While Christer were updating his profile on one of our current projects, he suddenly got this rather cryptic message. We tossed a few ideas around, before just leaving it for the day. We came back to the issue earlier today, and I suddenly had the realization that it had to have something to do with the session handling. Changing our session handler from memcache to the regular file based cache did nothing, so then it had to be something in the code itself.
The only thing we have in our session is an object representing the currently logged in user, so it had to be something in regards to that. After a bit of debugging I found the culprit; a reference to an object which contained a reference to a PDO object. PDO objects cannot be serialized, and this exception was being thrown after the script had finished running. The session is committed to the session storage handler when the script terminates, and therefor is run out of the regular script context (and this is why you get “in Unknown on line 0”. It would be very helpful if the PHP engine had been able to provide at least the message from the exception, but that’s how it currently is.
Hopefully someone else will get an Eureka!-moment when reading this!
The solution we ended up with was to remove the references to the objects containing the unserializable structures. This was done by implementing the magic __sleep method, which returns a list of all the fields that should be kept when serializing the object (we miss the option of instead just unsetting the fields that needs to be unset and then let the object be serialized as it would have if the __sleep method wasn’t implemented). We solved this by implemeting the __sleep method and removing our references, before returning all the fields contained in the object:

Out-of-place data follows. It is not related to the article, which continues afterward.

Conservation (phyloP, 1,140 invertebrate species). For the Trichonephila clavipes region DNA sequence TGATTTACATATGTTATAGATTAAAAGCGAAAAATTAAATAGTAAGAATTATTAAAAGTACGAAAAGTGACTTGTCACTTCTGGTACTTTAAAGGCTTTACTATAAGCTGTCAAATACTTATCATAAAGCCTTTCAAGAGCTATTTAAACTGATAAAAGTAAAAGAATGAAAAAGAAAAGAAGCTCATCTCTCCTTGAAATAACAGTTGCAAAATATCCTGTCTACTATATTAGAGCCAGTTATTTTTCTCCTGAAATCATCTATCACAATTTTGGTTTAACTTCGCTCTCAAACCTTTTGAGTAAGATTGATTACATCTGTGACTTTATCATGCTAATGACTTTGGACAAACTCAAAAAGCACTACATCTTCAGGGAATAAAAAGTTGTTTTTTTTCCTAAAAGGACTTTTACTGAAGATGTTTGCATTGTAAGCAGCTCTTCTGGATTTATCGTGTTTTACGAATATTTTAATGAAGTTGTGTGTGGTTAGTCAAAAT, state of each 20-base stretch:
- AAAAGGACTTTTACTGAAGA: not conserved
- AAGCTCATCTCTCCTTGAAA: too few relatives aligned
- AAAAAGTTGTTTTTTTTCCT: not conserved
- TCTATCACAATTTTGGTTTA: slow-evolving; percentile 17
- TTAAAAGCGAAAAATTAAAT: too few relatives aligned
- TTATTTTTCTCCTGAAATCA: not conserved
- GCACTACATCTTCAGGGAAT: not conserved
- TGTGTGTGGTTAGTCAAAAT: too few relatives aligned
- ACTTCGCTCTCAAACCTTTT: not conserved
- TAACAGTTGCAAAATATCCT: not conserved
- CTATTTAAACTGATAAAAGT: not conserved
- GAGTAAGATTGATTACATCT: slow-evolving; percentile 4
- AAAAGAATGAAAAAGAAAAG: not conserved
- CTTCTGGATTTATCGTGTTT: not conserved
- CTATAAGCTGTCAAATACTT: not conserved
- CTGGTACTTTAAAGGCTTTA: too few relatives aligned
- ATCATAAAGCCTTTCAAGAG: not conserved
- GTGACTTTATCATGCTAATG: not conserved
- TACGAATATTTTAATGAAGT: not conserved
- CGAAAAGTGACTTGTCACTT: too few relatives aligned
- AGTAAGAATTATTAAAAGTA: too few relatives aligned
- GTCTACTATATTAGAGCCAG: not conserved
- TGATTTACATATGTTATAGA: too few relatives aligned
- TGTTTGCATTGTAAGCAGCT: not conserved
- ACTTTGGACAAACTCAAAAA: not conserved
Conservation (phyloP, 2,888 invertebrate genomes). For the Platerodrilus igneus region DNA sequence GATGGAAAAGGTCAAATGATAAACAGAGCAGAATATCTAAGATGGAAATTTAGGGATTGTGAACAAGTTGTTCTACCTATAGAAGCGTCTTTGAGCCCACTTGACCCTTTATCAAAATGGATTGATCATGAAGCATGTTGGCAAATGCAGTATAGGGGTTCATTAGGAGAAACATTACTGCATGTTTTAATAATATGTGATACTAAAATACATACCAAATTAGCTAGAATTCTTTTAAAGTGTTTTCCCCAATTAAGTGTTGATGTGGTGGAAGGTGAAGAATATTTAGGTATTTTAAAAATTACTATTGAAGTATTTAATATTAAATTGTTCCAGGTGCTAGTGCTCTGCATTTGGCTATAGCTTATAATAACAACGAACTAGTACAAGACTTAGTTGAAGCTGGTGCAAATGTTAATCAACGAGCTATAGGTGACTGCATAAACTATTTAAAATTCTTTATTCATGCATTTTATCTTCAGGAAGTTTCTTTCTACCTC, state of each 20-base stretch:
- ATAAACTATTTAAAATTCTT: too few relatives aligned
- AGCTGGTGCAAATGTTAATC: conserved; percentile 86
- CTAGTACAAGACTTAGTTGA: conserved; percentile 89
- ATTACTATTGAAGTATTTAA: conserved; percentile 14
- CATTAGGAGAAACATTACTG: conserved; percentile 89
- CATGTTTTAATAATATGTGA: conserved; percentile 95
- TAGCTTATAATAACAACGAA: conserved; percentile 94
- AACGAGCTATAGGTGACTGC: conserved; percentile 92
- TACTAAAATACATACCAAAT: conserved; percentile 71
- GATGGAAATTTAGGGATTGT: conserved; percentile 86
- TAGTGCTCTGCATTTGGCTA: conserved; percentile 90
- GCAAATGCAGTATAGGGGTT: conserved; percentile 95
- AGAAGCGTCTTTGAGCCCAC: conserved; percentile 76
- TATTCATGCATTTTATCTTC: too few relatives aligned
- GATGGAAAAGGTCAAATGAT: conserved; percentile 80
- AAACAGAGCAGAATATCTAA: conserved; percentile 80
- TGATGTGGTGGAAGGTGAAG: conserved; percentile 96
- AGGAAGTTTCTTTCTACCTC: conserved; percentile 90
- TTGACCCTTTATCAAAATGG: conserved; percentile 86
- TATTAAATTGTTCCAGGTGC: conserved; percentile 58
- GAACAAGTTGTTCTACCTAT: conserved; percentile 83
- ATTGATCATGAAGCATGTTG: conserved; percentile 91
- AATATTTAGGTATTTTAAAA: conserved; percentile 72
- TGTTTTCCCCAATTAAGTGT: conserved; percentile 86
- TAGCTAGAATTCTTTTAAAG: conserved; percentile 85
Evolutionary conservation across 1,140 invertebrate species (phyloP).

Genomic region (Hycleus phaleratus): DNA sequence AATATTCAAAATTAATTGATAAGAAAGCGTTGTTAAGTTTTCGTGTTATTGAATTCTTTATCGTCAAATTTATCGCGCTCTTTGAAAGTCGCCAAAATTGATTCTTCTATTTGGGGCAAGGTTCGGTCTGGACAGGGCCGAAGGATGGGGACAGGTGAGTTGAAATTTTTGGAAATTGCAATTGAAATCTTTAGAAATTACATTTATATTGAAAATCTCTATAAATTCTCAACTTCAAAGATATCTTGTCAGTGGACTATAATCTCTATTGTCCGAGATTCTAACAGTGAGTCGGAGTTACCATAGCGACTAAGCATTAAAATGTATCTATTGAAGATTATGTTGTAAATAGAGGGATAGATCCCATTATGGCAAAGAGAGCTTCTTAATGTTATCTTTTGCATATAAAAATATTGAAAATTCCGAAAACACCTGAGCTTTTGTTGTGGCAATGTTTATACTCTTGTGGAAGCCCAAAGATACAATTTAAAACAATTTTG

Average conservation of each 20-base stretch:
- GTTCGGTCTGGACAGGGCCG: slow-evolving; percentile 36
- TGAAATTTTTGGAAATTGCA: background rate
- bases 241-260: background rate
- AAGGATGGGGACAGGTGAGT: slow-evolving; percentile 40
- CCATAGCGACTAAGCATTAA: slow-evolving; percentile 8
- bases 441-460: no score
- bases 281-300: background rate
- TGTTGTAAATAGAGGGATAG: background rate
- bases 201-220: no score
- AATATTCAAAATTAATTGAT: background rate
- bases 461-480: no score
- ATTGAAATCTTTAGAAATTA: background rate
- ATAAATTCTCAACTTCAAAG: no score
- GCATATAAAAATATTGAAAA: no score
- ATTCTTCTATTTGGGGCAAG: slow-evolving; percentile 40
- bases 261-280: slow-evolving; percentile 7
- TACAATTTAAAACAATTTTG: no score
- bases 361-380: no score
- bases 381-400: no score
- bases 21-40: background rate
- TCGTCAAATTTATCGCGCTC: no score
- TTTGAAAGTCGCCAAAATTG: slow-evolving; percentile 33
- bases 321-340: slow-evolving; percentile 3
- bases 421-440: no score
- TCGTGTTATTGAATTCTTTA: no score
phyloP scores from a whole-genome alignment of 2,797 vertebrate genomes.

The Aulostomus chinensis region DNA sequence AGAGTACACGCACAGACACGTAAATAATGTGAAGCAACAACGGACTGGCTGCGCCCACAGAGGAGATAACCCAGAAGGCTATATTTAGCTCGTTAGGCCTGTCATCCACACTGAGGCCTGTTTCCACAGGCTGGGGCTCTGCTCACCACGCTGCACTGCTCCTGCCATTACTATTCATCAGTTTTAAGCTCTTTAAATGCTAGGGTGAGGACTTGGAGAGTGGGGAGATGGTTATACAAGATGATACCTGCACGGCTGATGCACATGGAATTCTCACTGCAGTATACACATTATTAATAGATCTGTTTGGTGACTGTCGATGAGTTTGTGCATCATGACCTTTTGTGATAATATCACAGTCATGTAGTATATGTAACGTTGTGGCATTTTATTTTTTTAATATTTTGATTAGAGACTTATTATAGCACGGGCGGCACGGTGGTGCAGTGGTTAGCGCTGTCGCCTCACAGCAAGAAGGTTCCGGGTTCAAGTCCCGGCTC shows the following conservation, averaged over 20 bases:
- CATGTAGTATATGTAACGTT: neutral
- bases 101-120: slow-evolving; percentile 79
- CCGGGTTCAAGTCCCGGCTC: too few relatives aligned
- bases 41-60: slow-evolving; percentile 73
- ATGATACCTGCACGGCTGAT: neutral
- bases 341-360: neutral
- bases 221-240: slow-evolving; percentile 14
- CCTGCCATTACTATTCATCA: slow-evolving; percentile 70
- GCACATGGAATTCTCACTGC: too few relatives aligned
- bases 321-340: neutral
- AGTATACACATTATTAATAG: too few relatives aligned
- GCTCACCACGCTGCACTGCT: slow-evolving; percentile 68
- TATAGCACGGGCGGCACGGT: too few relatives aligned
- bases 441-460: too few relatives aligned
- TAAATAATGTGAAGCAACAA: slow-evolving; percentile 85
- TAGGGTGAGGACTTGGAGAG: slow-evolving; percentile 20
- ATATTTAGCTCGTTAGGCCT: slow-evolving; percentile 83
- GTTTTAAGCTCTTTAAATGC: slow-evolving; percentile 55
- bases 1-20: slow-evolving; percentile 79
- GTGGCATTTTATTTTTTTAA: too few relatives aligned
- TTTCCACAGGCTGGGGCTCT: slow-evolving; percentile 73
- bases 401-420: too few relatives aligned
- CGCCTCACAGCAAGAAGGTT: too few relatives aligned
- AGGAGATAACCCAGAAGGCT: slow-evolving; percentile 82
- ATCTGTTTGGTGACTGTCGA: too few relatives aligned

public function __sleep()
$this->manager = null;
And there you have it, one solved problem!
Just had to debug a little issue with a domain that were not considered authorative from our DNS server. The SOA records were there as they should be, and it referred the correct name server in the SOA record. A bit of searching at Google later turned up the cause of the issue; the name server did not have an NS entry for the domain. To be considered authorative, a domain server has to provide an NS entry for the domain too. As I do DNS stuff only a couple of minutes each year, details like that happily slides away to the darkest corners of my mind.
So to sum it up: Get your SOA and your NS records straight, and you can be authorative all day long! Authorative like it’s 1999!
En route from Slashdot comes an article with examples of the hand writing of several people that design fonts and typefaces for a living. They’re obviously human too, but I actually think that all the provided examples of their hand writing are beautiful in their own way – and should be turned into typefaces by themselves. In particular I’d like to point out Marian Bantjes and Sebastian Lester, but that might be because I’m very fond of typefaces with large decents (read more on Wikipedia’s article about typefaces).